The balance of the refinancing was taken up by a £112m loan from Bank of America (BoA) while HSBC has provided an additional ‘revolving credit facility’ which would appear to replace an existing £25m facility. Terms for each of the bond issues and bank debt facilities are not provided but in aggregate we are told that the average maturity is 23 years at an average interest cost of 2.66%.
What does this mean?
In short, while the Club has only provided summary detail of the new debt facilities it is evident from the announcement that the Club will be paying reduced interest charges and has, at the very least, pushed out the ‘cliff edge’ by a substantial period of time.
Our previous analysis estimated from the Club’s financial statements that it was paying an average rate of c. 3.3% on its debt. Reducing this to 2.66% and assuming full utilisation without any repayment during the year results in a saving of around £4m per annum.
On top of this cost saving, the Club has effectively reduced its annual debt service requirement. Other than the 30 year max / 20 year average, the Club has not provided any detail on the number of bond tranches or their repayment structure, but in general there are two alternatives – an amortising structure (rather like a capital repayment mortgage) or a bullet (similar to an interest-only mortgage).
The former involves higher regular payments as you pay off the underlying debt as you go, while the latter reduces your regular payments but leaves you with a substantial debt to repay at final maturity. Bonds are typically (although not exclusively) repaid as a bullet while bank loans are more usually amortising. The effect of the Club issuing bonds of varying maturities while keeping a certain amount of bank debt is to achieve something of a blend between an amortising and a bullet structure.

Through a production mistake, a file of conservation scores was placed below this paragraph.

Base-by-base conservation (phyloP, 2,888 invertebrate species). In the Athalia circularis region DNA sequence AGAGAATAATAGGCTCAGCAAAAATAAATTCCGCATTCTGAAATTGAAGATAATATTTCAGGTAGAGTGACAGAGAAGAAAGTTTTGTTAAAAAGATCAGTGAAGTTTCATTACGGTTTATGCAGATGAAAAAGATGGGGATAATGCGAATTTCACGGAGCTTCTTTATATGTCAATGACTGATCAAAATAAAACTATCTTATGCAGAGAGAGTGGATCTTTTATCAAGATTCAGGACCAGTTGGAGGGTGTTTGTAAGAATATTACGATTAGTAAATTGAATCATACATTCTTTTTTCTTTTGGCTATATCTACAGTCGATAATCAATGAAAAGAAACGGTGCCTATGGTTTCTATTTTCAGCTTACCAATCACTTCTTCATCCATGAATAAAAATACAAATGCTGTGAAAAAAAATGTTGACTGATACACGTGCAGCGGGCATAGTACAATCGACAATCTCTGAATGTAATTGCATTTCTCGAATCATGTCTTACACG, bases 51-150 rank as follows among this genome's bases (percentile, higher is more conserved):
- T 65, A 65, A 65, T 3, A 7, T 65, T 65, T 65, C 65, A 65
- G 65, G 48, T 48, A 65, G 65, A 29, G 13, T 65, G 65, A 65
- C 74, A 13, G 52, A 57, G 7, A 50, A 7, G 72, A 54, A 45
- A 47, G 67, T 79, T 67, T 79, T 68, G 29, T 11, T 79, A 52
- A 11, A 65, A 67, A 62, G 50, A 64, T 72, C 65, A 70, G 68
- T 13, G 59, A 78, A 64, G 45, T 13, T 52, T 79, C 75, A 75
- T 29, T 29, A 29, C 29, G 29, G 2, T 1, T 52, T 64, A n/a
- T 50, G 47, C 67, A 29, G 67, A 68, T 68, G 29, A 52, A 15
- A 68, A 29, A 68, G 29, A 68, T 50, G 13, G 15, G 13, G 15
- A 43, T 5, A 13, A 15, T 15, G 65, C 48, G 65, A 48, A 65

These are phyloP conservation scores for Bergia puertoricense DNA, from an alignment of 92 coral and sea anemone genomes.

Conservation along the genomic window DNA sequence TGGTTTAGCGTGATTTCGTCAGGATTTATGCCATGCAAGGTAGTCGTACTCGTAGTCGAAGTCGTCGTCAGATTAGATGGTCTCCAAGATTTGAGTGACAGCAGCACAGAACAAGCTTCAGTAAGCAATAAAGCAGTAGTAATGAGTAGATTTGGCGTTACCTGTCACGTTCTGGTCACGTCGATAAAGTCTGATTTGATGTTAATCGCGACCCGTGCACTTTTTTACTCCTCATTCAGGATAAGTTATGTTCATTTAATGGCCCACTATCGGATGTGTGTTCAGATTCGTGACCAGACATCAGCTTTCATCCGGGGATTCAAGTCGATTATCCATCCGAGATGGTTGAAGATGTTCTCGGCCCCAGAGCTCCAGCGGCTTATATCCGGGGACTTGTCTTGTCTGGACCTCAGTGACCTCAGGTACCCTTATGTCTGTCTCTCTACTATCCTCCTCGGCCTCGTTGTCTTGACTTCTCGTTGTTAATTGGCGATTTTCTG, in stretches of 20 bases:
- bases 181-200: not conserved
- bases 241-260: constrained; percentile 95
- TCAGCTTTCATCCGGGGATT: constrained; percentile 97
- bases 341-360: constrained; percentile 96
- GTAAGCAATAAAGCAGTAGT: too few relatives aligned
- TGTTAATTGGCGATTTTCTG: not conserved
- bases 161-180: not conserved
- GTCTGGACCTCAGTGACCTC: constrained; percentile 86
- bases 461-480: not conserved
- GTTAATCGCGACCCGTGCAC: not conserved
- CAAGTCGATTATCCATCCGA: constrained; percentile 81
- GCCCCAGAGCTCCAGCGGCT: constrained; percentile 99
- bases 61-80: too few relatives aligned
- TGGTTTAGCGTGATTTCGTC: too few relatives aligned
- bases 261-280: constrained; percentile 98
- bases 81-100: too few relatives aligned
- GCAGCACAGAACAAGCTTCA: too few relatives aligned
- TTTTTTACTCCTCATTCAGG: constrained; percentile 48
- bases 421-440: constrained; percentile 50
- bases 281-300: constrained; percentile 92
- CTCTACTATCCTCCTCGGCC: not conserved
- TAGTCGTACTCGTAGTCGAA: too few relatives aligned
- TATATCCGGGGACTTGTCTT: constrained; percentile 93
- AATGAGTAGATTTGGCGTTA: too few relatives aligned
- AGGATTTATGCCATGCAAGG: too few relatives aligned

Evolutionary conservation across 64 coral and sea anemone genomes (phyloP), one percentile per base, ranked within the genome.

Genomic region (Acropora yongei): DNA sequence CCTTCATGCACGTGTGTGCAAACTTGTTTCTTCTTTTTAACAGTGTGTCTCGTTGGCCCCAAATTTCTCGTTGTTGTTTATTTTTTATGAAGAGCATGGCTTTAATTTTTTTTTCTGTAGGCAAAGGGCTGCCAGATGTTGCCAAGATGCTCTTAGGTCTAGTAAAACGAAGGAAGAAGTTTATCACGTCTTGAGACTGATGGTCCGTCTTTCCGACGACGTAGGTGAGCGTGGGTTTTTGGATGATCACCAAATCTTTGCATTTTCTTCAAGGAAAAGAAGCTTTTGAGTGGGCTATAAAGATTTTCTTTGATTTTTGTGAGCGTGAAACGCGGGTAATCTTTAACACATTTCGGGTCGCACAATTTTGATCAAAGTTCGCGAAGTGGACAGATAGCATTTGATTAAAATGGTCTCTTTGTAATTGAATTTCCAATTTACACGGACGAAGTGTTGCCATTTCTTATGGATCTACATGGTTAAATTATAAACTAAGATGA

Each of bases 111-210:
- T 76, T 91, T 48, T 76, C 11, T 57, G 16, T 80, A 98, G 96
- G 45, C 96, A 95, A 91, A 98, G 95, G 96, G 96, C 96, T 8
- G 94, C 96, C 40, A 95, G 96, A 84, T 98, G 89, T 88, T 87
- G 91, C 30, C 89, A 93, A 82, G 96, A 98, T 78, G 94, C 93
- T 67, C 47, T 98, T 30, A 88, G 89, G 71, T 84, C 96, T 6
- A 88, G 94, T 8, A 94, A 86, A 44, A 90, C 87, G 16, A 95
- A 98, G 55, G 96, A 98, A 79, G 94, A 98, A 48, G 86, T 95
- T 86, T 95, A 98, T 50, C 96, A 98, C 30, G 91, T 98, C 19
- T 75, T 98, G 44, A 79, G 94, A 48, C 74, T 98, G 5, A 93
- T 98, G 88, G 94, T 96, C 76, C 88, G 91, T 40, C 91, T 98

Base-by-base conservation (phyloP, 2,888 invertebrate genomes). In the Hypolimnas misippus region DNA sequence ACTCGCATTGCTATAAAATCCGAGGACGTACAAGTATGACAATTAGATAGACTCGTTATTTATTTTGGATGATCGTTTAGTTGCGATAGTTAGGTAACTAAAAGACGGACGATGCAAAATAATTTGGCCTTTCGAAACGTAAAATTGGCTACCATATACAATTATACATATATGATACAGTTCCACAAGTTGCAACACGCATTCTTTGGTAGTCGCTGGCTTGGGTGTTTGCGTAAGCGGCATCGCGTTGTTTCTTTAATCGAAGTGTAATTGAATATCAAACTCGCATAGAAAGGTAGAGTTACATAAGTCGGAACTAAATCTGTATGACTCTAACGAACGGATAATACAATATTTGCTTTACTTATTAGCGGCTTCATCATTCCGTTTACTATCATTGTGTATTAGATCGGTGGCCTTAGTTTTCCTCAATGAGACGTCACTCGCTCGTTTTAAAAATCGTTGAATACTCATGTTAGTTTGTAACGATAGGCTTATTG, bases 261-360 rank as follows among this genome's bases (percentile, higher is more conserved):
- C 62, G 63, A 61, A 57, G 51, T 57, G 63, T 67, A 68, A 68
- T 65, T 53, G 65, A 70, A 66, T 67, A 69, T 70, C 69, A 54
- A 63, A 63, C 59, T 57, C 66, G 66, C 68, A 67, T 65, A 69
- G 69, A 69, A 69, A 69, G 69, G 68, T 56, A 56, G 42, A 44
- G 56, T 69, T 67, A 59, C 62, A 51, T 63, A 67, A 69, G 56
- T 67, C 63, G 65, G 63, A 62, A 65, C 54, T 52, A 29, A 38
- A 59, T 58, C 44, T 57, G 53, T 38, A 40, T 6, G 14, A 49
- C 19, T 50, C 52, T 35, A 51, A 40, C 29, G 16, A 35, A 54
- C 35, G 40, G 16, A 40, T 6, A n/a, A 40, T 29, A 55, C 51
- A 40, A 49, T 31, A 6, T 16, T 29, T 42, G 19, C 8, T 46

Without knowing the details of each bond tranche or the BoA loan, it is not possible to accurately determine the Club’s annual debt service requirement. We can, however, model two scenarios:
1) the full amount of the debt on an amortising structure
2) the same but with a bullet
We will take the 23 year average as our debt maturity in both scenarios. This will give us a range within which the future annual debt service requirement can be plausibly placed.
Under the bullet scenario, annual debt service is only around £17m per annum until 2042 when the full principal of £637m falls due. Under the amortising scenario, debt service commences at c. £45m per annum, falling to £28m in 2042 as the principal gradually gets repaid. Our earlier analysis assumed much shorter tenor(s) for the debt and the effect of the longer tenor is to reduce the annual debt service requirement to a level which looks perfectly manageable against the operating profit of £163m in the latest available financial statements of the Club.
Our best guess of the debt structure is that the £112m provided by BoA is amortising and has a tenor of no more than 10 years while the bonds probably come in something like 15, 20, 25 and 30 maturities. Modelling this doesn’t provide a forecast that can be relied upon but plotting the result on a graph can help shed a light on the financial strategy.
One further point to note is that bond facilities issued in the US would ordinarily be denominated in USD giving rise to currency risk via fluctuations in the $/£ rate. It is understood that this risk has been managed by issuing sterling bonds with the cost of a USD hedge imbedded in the 2.66% fixed rate.
Completion of the stadium removed construction risk from the equation and was crucial to the success of the recent debt refinancing. In turn, the refinancing has resulted in a material reduction in the financial risk associated with the Club. It goes without saying that minimum performance levels will need to be sustained on the pitch but based on the limited information made available by the Club it would appear that a financial structure has been put in place that can support the playing operations rather than acting as a drain on them.
Credit is due to the Club and its advisers for achieving this position.
4 October 2019